Editorial Feature

Seaweed Derivative Gives Lithium-Sulfur Batteries a Boost

Carrageenan is a derivative of red seaweed and usually used to thicken food, but a team from the Lawrence Berkeley National Laboratory have discovered it also works well as a stabiliser in lithium-sulphur batteries. The finding has opened up a whole new way of thinking about battery chemistry say the scientists.

Lithium-sulphur batteries have great potential as a low-cost, high-energy source for use in vehicles and grid applications: they have more than twice the energy density of lithium ion batteries and are much more lightweight. But they suffer from significant capacity fading - a phenomenon observed in rechargeable batteries where the amount of charge a battery can deliver at the rated voltage decreases with use.

There’s a lot of demand for energy storage, but there’s very little chemistry that can meet the cost target. Sulphur is a very low-cost material - it’s practically free. And the energy capacity is much higher than that of lithium-ion. So lithium-sulphur is one chemistry that can potentially meet the target.

Gao Liu, Research Leader

Rechargeable lithium-sulphur batteries have some commercial applications – they provided night time power in the 2010 record-setting 14-day solar-powered flight of unmanned aircraft Zephyr – but they are limited. The critical issue with the chemistry is that the sulphur dissolves, creating the so-called polysulphide shuttling effect. In trying to solve this problem, Liu and his team were experimenting with binders – the substance which holds all the active materials in a battery together.

“A binder is like glue, and normally battery designers want a glue that is inert,” Liu said. “This binder we tried worked really well. We asked why, and we discovered its reacting­ - it reacted immediately with the polysulphide. It formed a covalent bonding structure.”

The sulphur was being prevented from dissolving by chemically reacting with the binder – a synthetic polymer in the first instance. Once the researchers determined this, they began searching for a naturally occurring material that would perform the same function. They landed upon carrageenan, a substance extracted from red seaweed and in the same functional group as their synthetic polymer.

“We looked for something that was economical and readily available,” Liu said. “It turns out carrageenan is used as a food thickener. And it actually worked just as well as the synthetic polymer - it worked as a glue and it immobilised the polysulphide, making a really stable electrode.”

Liu teamed with Jinhua Guo from Berkeley Lab’s Advanced Light Source, one of the world’s brightest sources of ultraviolet and soft x-ray beams to make this discovery.

The light source provides unique x-ray based tools. We want the tool to monitor the electrochemistry simultaneously while the battery is charging. In this case, we made a dedicated battery cell with the materials, then used x-rays to monitor the process under in situ conditions.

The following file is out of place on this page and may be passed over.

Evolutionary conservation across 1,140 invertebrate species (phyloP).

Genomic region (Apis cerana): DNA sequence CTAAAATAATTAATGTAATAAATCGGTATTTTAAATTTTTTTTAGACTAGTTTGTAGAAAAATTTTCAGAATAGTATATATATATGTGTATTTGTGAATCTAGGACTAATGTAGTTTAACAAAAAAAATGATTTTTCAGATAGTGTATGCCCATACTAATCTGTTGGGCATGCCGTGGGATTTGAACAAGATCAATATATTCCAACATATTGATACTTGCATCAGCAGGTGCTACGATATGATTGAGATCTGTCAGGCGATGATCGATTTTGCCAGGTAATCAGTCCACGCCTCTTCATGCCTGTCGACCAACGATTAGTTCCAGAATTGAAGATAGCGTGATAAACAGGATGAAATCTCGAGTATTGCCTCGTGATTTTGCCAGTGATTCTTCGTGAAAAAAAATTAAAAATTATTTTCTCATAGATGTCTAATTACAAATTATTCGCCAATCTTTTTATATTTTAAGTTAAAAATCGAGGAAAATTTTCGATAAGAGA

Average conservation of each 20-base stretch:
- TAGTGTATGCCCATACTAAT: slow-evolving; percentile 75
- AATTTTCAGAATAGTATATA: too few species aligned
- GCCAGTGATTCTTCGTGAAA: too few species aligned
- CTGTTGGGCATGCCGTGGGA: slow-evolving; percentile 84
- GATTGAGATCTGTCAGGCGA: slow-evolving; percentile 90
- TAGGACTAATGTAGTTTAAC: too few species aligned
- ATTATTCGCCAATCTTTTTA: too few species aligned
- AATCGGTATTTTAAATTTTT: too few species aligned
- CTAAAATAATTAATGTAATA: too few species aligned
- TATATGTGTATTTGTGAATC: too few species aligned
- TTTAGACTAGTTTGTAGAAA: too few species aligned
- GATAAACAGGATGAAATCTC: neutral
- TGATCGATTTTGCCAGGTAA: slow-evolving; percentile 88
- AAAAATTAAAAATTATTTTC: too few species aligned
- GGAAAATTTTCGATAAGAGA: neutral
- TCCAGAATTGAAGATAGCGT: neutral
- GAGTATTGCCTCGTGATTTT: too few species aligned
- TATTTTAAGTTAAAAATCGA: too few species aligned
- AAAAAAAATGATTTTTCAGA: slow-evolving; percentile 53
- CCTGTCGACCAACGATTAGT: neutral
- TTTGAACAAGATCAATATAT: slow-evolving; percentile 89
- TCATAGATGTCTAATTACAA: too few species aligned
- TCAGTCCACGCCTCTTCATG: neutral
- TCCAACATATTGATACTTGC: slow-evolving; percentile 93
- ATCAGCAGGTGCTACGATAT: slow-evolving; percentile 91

Jinhua Guo, Berkeley Lab’s Advanced Light Source

“You can’t do this kind of experiment anywhere else,” added Liu. “In this case we have a unique beamline to detect sulphur. It’s always a lot of effort to design the tool for in situ. Ex situ is easy, but in this case, ex situ didn’t give you the result. With the in situ cell, we were able to watch where the sulphur goes. Turns out, it doesn’t go anywhere. That was really cool.”

The result was confirmed by General Motors, industry research partner of Berkeley Lab’s Energy Storage & Distributed Resources Division. Liu said: “They independently tested it and saw the same effect we saw - in fact the stability was even better.”

Liu believes the results open up a whole new way of thinking about battery chemistry: “Scientifically, it’s a totally different concept, of a binder that is reactive rather than inert,” he said. “People don’t think that way. They think a binder’s function is to physically hold things together. We found, no, we need a way to chemically bind the polysulphide.”

The team – who have published their results in Nano Energy - now hope to improve the lifetime of lithium-sulphur batteries even further to obtain thousands of cycles and to understand the chemical reactions within the cell.

After this polymer binds with sulphur, what happens next? How does it react with sulphur, and is it reversible? Understanding that will allow us to be able to develop better ways to further improve the life of lithium-sulphur batteries.

Gao Liu, Research Leader


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Kerry Taylor-Smith

Written by

Kerry Taylor-Smith

Kerry has been a freelance writer, editor, and proofreader since 2016, specializing in science and health-related subjects. She has a degree in Natural Sciences at the University of Bath and is based in the UK.


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